Overview of NASA transformational tools and technologies Project’s 2700°F CMC/EBC Technology Challenge
November 5-9, 2017
As advanced gas turbine engine designs continue to move toward both higher operating temperatures and increased pressures, materials capable of functioning under these extreme conditions are being sought by both government and industry. As part of its mission, the NASA’s Transformational Tools and Technologies Project, under the auspices of NASA’s Aeronautics Research Mission Directorate, has been pursuing a five year Technology Challenge problem. This challenge problem has sought to develop high temperature materials for turbine engines that enable a 6% reduction in fuel burn for commercial aircraft, compared to current SOA materials. Specifically this is accomplished by the development and demonstration of a ceramic matrix composite (CMC) and environmental barrier coating (EBC) system capable of sustained performance at temperature of 2700F. The NASA Glenn Research Center has continued its two decade long interest in CMC/EBCs technology by pursuing this 2700F performance goal. This ambitious effort included an array of vendors, universities and engine companies. Included in this challenge was fiber development, fiber architecture considerations, ceramic matrix composition, environmental barrier compositions and processing routes as well as test development. Evaluation of the CMC/EBC materials included a variety of testing, from coupon testing for strength and creep resistance, to testing aimed at determining material behavior under more engine-like conditions.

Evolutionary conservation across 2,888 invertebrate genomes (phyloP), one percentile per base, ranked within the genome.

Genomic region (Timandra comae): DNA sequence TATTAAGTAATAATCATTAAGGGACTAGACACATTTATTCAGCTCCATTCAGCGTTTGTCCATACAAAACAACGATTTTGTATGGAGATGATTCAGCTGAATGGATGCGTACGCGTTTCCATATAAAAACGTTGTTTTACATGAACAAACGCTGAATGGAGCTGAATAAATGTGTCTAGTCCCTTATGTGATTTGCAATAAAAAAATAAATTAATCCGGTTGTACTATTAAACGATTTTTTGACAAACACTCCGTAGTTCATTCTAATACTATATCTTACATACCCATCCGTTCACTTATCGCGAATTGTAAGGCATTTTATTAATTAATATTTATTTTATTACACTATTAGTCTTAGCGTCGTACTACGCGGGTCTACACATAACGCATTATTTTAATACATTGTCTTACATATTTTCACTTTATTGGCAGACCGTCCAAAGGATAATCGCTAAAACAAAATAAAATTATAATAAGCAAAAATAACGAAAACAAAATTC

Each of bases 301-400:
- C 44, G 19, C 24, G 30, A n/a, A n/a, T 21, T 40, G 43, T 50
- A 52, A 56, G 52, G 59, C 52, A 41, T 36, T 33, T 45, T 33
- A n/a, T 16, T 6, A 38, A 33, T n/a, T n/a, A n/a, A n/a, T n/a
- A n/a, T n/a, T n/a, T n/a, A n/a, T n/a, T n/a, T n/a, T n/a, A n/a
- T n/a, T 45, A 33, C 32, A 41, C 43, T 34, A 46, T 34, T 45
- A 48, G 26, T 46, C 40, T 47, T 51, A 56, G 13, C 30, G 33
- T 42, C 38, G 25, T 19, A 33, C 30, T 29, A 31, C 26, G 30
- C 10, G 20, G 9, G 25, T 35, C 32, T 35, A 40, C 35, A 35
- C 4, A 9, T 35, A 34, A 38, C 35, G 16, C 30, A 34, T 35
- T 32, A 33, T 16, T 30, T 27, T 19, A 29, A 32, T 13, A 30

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Janet B. Hurst, "Overview of NASA transformational tools and technologies Project’s 2700°F CMC/EBC Technology Challenge" in "Advanced Ceramic Matrix Composites: Science and Technology of Materials, Design, Applications, Performance and Integration", Yutaka Kagawa, Tokyo University of Technology, Japan Dongming Zhu, NASA Glenn Research Center, USA Ram Darolia, GE Aviation (retired), USA Rishi Raj, University of Colorado, Boulder, USA Eds, ECI Symposium Series, (2017). http://dc.engconfintl.org/acmc/56